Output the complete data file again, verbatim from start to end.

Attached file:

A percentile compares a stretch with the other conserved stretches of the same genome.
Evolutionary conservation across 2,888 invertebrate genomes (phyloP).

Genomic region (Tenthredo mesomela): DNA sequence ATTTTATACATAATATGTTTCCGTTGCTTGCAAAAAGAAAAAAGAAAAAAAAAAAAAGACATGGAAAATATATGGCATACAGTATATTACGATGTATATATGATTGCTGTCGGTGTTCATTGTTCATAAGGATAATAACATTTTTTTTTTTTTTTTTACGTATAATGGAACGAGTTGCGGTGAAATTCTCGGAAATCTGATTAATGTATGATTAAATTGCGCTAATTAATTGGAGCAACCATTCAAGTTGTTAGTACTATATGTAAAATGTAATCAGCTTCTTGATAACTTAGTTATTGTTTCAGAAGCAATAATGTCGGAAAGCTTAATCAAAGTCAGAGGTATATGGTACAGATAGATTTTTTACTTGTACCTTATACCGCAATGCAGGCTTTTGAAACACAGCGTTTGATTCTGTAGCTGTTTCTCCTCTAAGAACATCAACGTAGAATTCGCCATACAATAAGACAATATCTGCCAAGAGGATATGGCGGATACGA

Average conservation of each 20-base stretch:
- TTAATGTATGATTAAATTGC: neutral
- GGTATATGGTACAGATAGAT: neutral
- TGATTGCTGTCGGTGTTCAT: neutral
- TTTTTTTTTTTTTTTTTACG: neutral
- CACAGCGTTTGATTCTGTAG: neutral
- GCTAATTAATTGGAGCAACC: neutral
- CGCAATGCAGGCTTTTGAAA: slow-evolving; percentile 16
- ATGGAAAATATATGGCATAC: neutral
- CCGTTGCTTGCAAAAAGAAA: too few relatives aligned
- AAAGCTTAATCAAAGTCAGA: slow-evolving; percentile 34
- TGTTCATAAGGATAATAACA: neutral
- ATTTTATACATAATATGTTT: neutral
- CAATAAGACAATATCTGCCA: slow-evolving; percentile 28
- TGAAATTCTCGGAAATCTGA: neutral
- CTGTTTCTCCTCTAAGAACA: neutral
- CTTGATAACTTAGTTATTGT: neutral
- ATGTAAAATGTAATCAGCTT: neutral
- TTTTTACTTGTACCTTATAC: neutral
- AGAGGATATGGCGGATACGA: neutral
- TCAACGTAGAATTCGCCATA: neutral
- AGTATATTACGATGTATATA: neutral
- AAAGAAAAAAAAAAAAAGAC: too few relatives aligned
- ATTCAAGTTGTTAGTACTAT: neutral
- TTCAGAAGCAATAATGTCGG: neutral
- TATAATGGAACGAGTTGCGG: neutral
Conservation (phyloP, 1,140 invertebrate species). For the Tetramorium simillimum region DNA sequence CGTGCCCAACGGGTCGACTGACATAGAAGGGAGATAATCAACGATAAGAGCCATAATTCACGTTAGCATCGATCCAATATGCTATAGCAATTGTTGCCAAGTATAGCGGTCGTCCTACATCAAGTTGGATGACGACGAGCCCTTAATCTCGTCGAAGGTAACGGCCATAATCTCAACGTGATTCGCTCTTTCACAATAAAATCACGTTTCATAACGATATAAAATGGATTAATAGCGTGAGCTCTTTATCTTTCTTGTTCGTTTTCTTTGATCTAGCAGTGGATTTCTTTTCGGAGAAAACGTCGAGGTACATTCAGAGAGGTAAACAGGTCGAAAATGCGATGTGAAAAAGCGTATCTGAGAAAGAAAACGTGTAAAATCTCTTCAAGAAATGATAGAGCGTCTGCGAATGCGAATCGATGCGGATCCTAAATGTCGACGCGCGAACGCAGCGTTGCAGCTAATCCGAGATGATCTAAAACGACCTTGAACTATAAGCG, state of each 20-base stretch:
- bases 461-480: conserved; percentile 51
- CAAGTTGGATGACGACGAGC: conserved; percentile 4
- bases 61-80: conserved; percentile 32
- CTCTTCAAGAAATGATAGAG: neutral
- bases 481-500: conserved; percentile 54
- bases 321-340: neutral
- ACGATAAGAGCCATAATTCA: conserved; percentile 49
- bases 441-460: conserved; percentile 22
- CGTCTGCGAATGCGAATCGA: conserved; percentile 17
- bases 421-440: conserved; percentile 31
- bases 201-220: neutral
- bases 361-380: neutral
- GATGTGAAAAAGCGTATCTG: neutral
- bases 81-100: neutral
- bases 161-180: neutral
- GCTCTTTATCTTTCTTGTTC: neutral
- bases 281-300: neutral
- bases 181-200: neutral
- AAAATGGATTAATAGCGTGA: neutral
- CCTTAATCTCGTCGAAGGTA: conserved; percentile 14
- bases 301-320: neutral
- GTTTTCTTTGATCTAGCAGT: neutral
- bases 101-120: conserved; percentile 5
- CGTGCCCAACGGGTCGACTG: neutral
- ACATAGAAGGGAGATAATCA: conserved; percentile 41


A percentile compares a stretch with the other conserved stretches of the same genome.
Evolutionary conservation across 2,888 invertebrate genomes (phyloP).

Genomic region (Tenthredo mesomela): DNA sequence ATTTTATACATAATATGTTTCCGTTGCTTGCAAAAAGAAAAAAGAAAAAAAAAAAAAGACATGGAAAATATATGGCATACAGTATATTACGATGTATATATGATTGCTGTCGGTGTTCATTGTTCATAAGGATAATAACATTTTTTTTTTTTTTTTTACGTATAATGGAACGAGTTGCGGTGAAATTCTCGGAAATCTGATTAATGTATGATTAAATTGCGCTAATTAATTGGAGCAACCATTCAAGTTGTTAGTACTATATGTAAAATGTAATCAGCTTCTTGATAACTTAGTTATTGTTTCAGAAGCAATAATGTCGGAAAGCTTAATCAAAGTCAGAGGTATATGGTACAGATAGATTTTTTACTTGTACCTTATACCGCAATGCAGGCTTTTGAAACACAGCGTTTGATTCTGTAGCTGTTTCTCCTCTAAGAACATCAACGTAGAATTCGCCATACAATAAGACAATATCTGCCAAGAGGATATGGCGGATACGA

Average conservation of each 20-base stretch:
- TTAATGTATGATTAAATTGC: neutral
- GGTATATGGTACAGATAGAT: neutral
- TGATTGCTGTCGGTGTTCAT: neutral
- TTTTTTTTTTTTTTTTTACG: neutral
- CACAGCGTTTGATTCTGTAG: neutral
- GCTAATTAATTGGAGCAACC: neutral
- CGCAATGCAGGCTTTTGAAA: slow-evolving; percentile 16
- ATGGAAAATATATGGCATAC: neutral
- CCGTTGCTTGCAAAAAGAAA: too few relatives aligned
- AAAGCTTAATCAAAGTCAGA: slow-evolving; percentile 34
- TGTTCATAAGGATAATAACA: neutral
- ATTTTATACATAATATGTTT: neutral
- CAATAAGACAATATCTGCCA: slow-evolving; percentile 28
- TGAAATTCTCGGAAATCTGA: neutral
- CTGTTTCTCCTCTAAGAACA: neutral
- CTTGATAACTTAGTTATTGT: neutral
- ATGTAAAATGTAATCAGCTT: neutral
- TTTTTACTTGTACCTTATAC: neutral
- AGAGGATATGGCGGATACGA: neutral
- TCAACGTAGAATTCGCCATA: neutral
- AGTATATTACGATGTATATA: neutral
- AAAGAAAAAAAAAAAAAGAC: too few relatives aligned
- ATTCAAGTTGTTAGTACTAT: neutral
- TTCAGAAGCAATAATGTCGG: neutral
- TATAATGGAACGAGTTGCGG: neutral
Conservation (phyloP, 1,140 invertebrate species). For the Tetramorium simillimum region DNA sequence CGTGCCCAACGGGTCGACTGACATAGAAGGGAGATAATCAACGATAAGAGCCATAATTCACGTTAGCATCGATCCAATATGCTATAGCAATTGTTGCCAAGTATAGCGGTCGTCCTACATCAAGTTGGATGACGACGAGCCCTTAATCTCGTCGAAGGTAACGGCCATAATCTCAACGTGATTCGCTCTTTCACAATAAAATCACGTTTCATAACGATATAAAATGGATTAATAGCGTGAGCTCTTTATCTTTCTTGTTCGTTTTCTTTGATCTAGCAGTGGATTTCTTTTCGGAGAAAACGTCGAGGTACATTCAGAGAGGTAAACAGGTCGAAAATGCGATGTGAAAAAGCGTATCTGAGAAAGAAAACGTGTAAAATCTCTTCAAGAAATGATAGAGCGTCTGCGAATGCGAATCGATGCGGATCCTAAATGTCGACGCGCGAACGCAGCGTTGCAGCTAATCCGAGATGATCTAAAACGACCTTGAACTATAAGCG, state of each 20-base stretch:
- bases 461-480: conserved; percentile 51
- CAAGTTGGATGACGACGAGC: conserved; percentile 4
- bases 61-80: conserved; percentile 32
- CTCTTCAAGAAATGATAGAG: neutral
- bases 481-500: conserved; percentile 54
- bases 321-340: neutral
- ACGATAAGAGCCATAATTCA: conserved; percentile 49
- bases 441-460: conserved; percentile 22
- CGTCTGCGAATGCGAATCGA: conserved; percentile 17
- bases 421-440: conserved; percentile 31
- bases 201-220: neutral
- bases 361-380: neutral
- GATGTGAAAAAGCGTATCTG: neutral
- bases 81-100: neutral
- bases 161-180: neutral
- GCTCTTTATCTTTCTTGTTC: neutral
- bases 281-300: neutral
- bases 181-200: neutral
- AAAATGGATTAATAGCGTGA: neutral
- CCTTAATCTCGTCGAAGGTA: conserved; percentile 14
- bases 301-320: neutral
- GTTTTCTTTGATCTAGCAGT: neutral
- bases 101-120: conserved; percentile 5
- CGTGCCCAACGGGTCGACTG: neutral
- ACATAGAAGGGAGATAATCA: conserved; percentile 41